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Before Julia Child and Anthony Bourdain, there was James Beard.
An American cook, cookbook author, teacher and the first to use the medium of television, in fact, Beard championed American cuisine and taught and mentored generations of professional chefs and food enthusiasts.
Carrying on his work — Beard passed away in 1985 — is the New York City-based foundation named for him. Its mission, according to the web site, is “to celebrate, nurture, and honor chefs and other leaders making America’s food culture more delicious, diverse, and sustainable for everyone.”
The foundation is also “the voice of chefs,” said Ashish Alfred, chef/owner of three restaurants in the Metropolitan Region. His county establishment, the Duck Duck Goose in Bethesda, was named “Best Restaurant in Maryland” by Southern Living magazine last year and “One of Bethesda’s Top Ten New Restaurants.” Another Duck Duck Goose opened recently in Baltimore.
Chef Al, as he’s called, recently came to know the James Beard Foundation up close. Beard House, home of the foundation, recently invited him to showcase his culinary talents at a dinner for 80 invited paid guests. Both world-renowned and rising chefs may receive invitations. The theme for the dinner, which took place Dec. 20, was “French Flair.”
Alfred isn’t 100 percent sure who recommended him but said he’s “very happy” to have been honored — “a dream come true.”
“It’s a very intensive experience,” he said. “You put your food in front of a very discerning group of people at a very rapid pace. It’s a five-course meal, which also needs to look a certain way.”
“You don’t have to be super talented or virtuous to do well,” he added. “It requires showing up and working hard.”
Although the kitchen there is smaller than a typical chef today would have, Alfred praised the James Beard House’s “spectacular: staff, from the managers to the servers, etc. They really support your vision,” he said.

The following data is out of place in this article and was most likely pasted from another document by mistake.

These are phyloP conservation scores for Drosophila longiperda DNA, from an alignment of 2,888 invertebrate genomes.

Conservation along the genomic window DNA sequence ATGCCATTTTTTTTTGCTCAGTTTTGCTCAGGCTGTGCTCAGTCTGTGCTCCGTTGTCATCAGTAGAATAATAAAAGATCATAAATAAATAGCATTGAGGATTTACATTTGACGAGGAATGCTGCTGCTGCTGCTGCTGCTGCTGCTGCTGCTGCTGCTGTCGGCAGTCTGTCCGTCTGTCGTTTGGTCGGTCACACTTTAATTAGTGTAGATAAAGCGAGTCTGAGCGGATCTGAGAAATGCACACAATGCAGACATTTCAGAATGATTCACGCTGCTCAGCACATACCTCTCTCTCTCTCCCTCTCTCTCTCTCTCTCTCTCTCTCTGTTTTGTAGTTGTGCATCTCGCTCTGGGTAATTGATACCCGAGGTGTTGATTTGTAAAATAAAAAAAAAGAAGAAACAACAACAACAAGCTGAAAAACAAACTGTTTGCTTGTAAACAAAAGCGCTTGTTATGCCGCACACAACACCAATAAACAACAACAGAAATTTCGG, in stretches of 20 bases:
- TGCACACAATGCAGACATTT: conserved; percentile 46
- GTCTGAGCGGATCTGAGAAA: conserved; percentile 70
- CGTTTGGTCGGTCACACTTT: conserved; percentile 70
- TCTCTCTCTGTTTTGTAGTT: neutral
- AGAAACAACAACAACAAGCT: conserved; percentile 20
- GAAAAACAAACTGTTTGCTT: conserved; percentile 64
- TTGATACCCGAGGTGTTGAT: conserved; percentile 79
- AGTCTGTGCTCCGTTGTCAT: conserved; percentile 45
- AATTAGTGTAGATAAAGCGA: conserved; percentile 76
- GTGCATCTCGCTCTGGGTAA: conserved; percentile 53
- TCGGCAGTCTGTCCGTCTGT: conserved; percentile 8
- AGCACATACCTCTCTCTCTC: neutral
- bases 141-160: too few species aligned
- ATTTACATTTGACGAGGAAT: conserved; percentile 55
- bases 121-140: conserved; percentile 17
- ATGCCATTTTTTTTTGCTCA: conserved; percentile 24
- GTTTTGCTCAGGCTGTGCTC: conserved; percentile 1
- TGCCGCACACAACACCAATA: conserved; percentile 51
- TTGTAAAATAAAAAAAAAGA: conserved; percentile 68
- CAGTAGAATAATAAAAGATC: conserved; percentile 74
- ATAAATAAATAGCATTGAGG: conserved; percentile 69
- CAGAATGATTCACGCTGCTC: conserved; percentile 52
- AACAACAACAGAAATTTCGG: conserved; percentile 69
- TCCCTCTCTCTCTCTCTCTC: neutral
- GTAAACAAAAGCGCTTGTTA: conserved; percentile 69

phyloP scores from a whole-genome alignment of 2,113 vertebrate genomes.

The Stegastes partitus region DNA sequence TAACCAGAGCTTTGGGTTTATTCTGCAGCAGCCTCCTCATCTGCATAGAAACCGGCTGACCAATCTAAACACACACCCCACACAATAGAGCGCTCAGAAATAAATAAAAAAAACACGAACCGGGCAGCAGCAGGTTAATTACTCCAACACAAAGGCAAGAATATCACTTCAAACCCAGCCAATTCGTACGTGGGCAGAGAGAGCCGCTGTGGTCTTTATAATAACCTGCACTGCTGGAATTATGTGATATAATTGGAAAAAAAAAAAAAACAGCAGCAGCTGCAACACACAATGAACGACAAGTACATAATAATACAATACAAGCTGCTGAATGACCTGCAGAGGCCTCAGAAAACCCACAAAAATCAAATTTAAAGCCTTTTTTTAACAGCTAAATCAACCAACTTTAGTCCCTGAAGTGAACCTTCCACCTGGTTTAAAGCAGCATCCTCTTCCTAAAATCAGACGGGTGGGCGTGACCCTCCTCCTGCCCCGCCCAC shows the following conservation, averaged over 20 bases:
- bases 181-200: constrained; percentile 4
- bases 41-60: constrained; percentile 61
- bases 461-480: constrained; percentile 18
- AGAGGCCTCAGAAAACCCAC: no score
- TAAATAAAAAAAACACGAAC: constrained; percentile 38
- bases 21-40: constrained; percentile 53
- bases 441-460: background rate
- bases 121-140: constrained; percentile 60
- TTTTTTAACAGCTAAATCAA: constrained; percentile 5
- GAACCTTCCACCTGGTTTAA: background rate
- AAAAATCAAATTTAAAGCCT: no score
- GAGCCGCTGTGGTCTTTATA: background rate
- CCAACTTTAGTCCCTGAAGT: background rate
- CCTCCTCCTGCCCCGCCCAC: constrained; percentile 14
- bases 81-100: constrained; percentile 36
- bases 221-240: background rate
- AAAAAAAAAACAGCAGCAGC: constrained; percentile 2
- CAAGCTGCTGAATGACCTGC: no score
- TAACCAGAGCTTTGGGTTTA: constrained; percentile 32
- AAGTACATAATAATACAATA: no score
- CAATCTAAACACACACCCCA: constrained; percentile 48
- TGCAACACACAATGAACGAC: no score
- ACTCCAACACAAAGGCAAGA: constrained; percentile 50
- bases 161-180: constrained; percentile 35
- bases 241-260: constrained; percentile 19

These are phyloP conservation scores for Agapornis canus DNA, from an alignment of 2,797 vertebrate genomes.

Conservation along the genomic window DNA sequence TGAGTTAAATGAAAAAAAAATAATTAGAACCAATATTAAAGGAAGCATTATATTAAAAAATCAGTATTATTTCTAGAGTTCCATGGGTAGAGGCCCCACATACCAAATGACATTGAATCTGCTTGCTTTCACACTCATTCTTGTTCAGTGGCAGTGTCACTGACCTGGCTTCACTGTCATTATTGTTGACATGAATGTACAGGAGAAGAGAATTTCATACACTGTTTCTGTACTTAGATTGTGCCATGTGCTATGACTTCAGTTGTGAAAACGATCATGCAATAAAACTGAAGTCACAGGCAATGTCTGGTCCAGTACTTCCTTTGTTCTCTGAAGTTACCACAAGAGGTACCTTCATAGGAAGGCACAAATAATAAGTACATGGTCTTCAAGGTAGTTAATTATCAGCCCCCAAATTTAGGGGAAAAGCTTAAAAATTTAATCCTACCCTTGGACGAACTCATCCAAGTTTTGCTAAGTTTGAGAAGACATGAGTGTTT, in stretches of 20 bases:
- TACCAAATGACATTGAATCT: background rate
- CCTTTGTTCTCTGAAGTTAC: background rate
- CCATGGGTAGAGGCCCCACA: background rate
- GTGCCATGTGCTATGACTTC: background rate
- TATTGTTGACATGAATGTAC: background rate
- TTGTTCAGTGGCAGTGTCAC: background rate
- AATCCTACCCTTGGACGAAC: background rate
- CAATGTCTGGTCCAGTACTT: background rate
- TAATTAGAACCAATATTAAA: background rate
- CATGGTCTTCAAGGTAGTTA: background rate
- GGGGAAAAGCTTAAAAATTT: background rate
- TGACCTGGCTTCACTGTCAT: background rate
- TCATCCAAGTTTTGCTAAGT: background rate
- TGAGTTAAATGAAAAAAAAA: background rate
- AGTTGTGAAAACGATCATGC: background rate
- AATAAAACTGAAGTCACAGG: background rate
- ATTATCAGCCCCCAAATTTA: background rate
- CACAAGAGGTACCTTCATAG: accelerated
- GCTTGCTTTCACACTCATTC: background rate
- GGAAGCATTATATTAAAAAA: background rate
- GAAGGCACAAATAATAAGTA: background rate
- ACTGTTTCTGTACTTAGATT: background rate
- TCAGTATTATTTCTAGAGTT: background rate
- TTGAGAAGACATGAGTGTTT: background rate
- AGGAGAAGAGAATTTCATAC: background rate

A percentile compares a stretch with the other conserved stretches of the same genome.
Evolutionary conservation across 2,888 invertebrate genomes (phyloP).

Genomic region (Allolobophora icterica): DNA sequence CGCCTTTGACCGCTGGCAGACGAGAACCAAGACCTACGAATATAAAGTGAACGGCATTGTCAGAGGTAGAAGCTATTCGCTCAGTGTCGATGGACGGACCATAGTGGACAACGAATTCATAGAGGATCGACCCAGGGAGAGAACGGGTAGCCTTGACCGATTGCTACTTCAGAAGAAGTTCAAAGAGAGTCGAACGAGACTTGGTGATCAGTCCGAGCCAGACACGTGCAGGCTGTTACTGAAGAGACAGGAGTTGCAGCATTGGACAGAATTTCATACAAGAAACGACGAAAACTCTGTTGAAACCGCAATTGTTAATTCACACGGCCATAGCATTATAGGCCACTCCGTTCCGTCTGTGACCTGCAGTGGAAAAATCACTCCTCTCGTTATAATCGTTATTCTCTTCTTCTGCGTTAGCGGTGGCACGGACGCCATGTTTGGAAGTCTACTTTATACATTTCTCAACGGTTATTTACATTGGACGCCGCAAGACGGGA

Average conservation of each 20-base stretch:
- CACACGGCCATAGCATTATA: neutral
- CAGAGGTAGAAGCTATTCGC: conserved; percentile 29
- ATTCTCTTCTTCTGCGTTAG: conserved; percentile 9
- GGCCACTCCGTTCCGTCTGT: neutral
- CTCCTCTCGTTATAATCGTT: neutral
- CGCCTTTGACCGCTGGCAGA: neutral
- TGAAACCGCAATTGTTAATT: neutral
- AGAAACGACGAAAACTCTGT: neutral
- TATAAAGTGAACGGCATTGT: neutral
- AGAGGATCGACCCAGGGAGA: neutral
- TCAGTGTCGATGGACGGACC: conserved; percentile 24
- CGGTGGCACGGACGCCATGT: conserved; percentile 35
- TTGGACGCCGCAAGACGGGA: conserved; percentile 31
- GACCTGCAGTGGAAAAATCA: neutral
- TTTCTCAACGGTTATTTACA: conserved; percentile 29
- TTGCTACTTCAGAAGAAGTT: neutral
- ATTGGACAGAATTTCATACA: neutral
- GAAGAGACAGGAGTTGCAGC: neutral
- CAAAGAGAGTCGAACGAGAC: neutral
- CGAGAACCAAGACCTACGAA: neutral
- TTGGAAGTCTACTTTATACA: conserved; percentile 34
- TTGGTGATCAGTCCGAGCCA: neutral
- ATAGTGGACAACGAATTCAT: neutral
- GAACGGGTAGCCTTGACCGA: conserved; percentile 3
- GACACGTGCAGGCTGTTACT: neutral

Much as the experience at the Beard House was “singular and humbling”, Alfred said, reminding him that “you can’t rest on your laurels.”
Ironically, the Bethesda native chef arrived at his profession “by accident,” although he did watch cooking networks growing up.
“I tried the college thing, and it didn’t work out, so I tried on a lark [to apply to chef school],” he laughed. “Applying to FCI — the French Culinary Institute — was my excuse to get out of town.”
Once there, he “fell” in love — with the “regimentation, creativity, and physicality of being a chef” — and FCI’s prestigious teachers, such as internationally recognized American chef Jacques Pepin. Although he teaches new chefs that it’s important to learn the fundamentals — which French cooking provides — Alfred said he isn’t afraid “to experiment.”
He received his classical training at the French Culinary Institute in New York City. Alfred completed the FCI program in 2009 and opened his first restaurant three years later.
The emphasis of his restaurants isn’t food — at least not exclusively.
“We’re client driven,” Alfred said. “It’s more important for people to have a really good time than for me to show culinary skills. We make it relaxing.”
Also important is treating his staff like colleagues. “You build a reputation more than a restaurant,” he said.
Alfred also expressed gratitude for the “love and support” of his family. His mother accompanied him to the James Beard event. Anyone connected with the food industry knows its travails: long hours, fluorescent lights, loneliness. Above all, there’s the sense you’re married to a restaurant — “they’re your wife and children,” Alfred said.
What keeps him going is the “high” of observing pleased customers.
“If you don’t have it, you’re in the wrong business,” Alfred said.